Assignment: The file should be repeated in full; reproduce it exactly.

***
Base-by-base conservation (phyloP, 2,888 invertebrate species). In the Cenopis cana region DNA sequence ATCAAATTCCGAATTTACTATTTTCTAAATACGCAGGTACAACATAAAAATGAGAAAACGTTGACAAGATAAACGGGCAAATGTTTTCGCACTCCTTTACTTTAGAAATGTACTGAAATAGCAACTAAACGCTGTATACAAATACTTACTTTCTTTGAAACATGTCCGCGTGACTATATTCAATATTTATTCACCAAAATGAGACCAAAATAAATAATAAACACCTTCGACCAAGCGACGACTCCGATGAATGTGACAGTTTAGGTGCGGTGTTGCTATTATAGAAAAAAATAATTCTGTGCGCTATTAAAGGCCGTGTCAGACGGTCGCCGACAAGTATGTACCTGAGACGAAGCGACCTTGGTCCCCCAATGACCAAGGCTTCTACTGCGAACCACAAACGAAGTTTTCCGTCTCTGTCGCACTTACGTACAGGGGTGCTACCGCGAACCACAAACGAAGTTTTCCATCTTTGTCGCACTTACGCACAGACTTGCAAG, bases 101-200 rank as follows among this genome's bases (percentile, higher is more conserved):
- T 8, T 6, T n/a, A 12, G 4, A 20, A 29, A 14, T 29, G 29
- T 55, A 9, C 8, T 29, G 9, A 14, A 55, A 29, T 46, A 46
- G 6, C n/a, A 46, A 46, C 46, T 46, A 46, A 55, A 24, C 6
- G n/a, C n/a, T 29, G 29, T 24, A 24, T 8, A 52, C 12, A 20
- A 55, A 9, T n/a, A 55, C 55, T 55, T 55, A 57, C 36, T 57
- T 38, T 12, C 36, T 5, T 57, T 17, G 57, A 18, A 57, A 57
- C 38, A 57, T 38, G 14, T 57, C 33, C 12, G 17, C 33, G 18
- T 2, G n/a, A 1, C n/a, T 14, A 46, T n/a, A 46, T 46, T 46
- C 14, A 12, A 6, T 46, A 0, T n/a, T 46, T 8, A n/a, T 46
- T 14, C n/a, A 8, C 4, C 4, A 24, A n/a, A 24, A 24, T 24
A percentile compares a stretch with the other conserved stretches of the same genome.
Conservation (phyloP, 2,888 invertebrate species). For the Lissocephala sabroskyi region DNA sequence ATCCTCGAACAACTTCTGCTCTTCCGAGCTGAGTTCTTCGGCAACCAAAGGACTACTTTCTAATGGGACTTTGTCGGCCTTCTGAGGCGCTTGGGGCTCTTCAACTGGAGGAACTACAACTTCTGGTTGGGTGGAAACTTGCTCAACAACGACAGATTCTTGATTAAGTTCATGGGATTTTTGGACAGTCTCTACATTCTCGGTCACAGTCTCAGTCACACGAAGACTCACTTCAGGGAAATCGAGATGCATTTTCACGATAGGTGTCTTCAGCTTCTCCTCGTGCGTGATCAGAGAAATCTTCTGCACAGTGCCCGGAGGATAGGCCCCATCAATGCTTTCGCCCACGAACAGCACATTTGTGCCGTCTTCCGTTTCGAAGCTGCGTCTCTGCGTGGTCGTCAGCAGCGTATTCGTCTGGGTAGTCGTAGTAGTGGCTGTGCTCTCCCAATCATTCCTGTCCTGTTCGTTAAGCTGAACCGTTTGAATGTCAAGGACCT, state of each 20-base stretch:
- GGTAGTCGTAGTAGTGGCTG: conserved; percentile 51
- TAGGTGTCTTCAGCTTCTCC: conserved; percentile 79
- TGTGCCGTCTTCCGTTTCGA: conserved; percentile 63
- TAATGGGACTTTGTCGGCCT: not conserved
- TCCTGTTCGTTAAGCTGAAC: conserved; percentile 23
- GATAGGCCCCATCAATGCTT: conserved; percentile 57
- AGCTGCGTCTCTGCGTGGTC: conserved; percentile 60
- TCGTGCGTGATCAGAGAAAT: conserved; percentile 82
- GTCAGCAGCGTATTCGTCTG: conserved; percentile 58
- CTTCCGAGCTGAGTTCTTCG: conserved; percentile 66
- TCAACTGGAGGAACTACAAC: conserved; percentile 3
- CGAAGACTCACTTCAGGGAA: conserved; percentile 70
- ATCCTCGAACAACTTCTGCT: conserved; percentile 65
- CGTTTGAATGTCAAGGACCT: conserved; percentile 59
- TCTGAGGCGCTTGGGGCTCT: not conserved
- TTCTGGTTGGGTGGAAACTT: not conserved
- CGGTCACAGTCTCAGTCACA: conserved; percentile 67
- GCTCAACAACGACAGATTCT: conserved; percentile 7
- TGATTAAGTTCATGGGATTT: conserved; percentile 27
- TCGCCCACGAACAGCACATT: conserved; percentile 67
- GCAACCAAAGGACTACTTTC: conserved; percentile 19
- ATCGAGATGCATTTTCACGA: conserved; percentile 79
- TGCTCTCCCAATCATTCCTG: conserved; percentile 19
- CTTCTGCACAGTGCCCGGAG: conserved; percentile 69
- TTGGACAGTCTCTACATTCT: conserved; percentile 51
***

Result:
Base-by-base conservation (phyloP, 2,888 invertebrate species). In the Cenopis cana region DNA sequence ATCAAATTCCGAATTTACTATTTTCTAAATACGCAGGTACAACATAAAAATGAGAAAACGTTGACAAGATAAACGGGCAAATGTTTTCGCACTCCTTTACTTTAGAAATGTACTGAAATAGCAACTAAACGCTGTATACAAATACTTACTTTCTTTGAAACATGTCCGCGTGACTATATTCAATATTTATTCACCAAAATGAGACCAAAATAAATAATAAACACCTTCGACCAAGCGACGACTCCGATGAATGTGACAGTTTAGGTGCGGTGTTGCTATTATAGAAAAAAATAATTCTGTGCGCTATTAAAGGCCGTGTCAGACGGTCGCCGACAAGTATGTACCTGAGACGAAGCGACCTTGGTCCCCCAATGACCAAGGCTTCTACTGCGAACCACAAACGAAGTTTTCCGTCTCTGTCGCACTTACGTACAGGGGTGCTACCGCGAACCACAAACGAAGTTTTCCATCTTTGTCGCACTTACGCACAGACTTGCAAG, bases 101-200 rank as follows among this genome's bases (percentile, higher is more conserved):
- T 8, T 6, T n/a, A 12, G 4, A 20, A 29, A 14, T 29, G 29
- T 55, A 9, C 8, T 29, G 9, A 14, A 55, A 29, T 46, A 46
- G 6, C n/a, A 46, A 46, C 46, T 46, A 46, A 55, A 24, C 6
- G n/a, C n/a, T 29, G 29, T 24, A 24, T 8, A 52, C 12, A 20
- A 55, A 9, T n/a, A 55, C 55, T 55, T 55, A 57, C 36, T 57
- T 38, T 12, C 36, T 5, T 57, T 17, G 57, A 18, A 57, A 57
- C 38, A 57, T 38, G 14, T 57, C 33, C 12, G 17, C 33, G 18
- T 2, G n/a, A 1, C n/a, T 14, A 46, T n/a, A 46, T 46, T 46
- C 14, A 12, A 6, T 46, A 0, T n/a, T 46, T 8, A n/a, T 46
- T 14, C n/a, A 8, C 4, C 4, A 24, A n/a, A 24, A 24, T 24
A percentile compares a stretch with the other conserved stretches of the same genome.
Conservation (phyloP, 2,888 invertebrate species). For the Lissocephala sabroskyi region DNA sequence ATCCTCGAACAACTTCTGCTCTTCCGAGCTGAGTTCTTCGGCAACCAAAGGACTACTTTCTAATGGGACTTTGTCGGCCTTCTGAGGCGCTTGGGGCTCTTCAACTGGAGGAACTACAACTTCTGGTTGGGTGGAAACTTGCTCAACAACGACAGATTCTTGATTAAGTTCATGGGATTTTTGGACAGTCTCTACATTCTCGGTCACAGTCTCAGTCACACGAAGACTCACTTCAGGGAAATCGAGATGCATTTTCACGATAGGTGTCTTCAGCTTCTCCTCGTGCGTGATCAGAGAAATCTTCTGCACAGTGCCCGGAGGATAGGCCCCATCAATGCTTTCGCCCACGAACAGCACATTTGTGCCGTCTTCCGTTTCGAAGCTGCGTCTCTGCGTGGTCGTCAGCAGCGTATTCGTCTGGGTAGTCGTAGTAGTGGCTGTGCTCTCCCAATCATTCCTGTCCTGTTCGTTAAGCTGAACCGTTTGAATGTCAAGGACCT, state of each 20-base stretch:
- GGTAGTCGTAGTAGTGGCTG: conserved; percentile 51
- TAGGTGTCTTCAGCTTCTCC: conserved; percentile 79
- TGTGCCGTCTTCCGTTTCGA: conserved; percentile 63
- TAATGGGACTTTGTCGGCCT: not conserved
- TCCTGTTCGTTAAGCTGAAC: conserved; percentile 23
- GATAGGCCCCATCAATGCTT: conserved; percentile 57
- AGCTGCGTCTCTGCGTGGTC: conserved; percentile 60
- TCGTGCGTGATCAGAGAAAT: conserved; percentile 82
- GTCAGCAGCGTATTCGTCTG: conserved; percentile 58
- CTTCCGAGCTGAGTTCTTCG: conserved; percentile 66
- TCAACTGGAGGAACTACAAC: conserved; percentile 3
- CGAAGACTCACTTCAGGGAA: conserved; percentile 70
- ATCCTCGAACAACTTCTGCT: conserved; percentile 65
- CGTTTGAATGTCAAGGACCT: conserved; percentile 59
- TCTGAGGCGCTTGGGGCTCT: not conserved
- TTCTGGTTGGGTGGAAACTT: not conserved
- CGGTCACAGTCTCAGTCACA: conserved; percentile 67
- GCTCAACAACGACAGATTCT: conserved; percentile 7
- TGATTAAGTTCATGGGATTT: conserved; percentile 27
- TCGCCCACGAACAGCACATT: conserved; percentile 67
- GCAACCAAAGGACTACTTTC: conserved; percentile 19
- ATCGAGATGCATTTTCACGA: conserved; percentile 79
- TGCTCTCCCAATCATTCCTG: conserved; percentile 19
- CTTCTGCACAGTGCCCGGAG: conserved; percentile 69
- TTGGACAGTCTCTACATTCT: conserved; percentile 51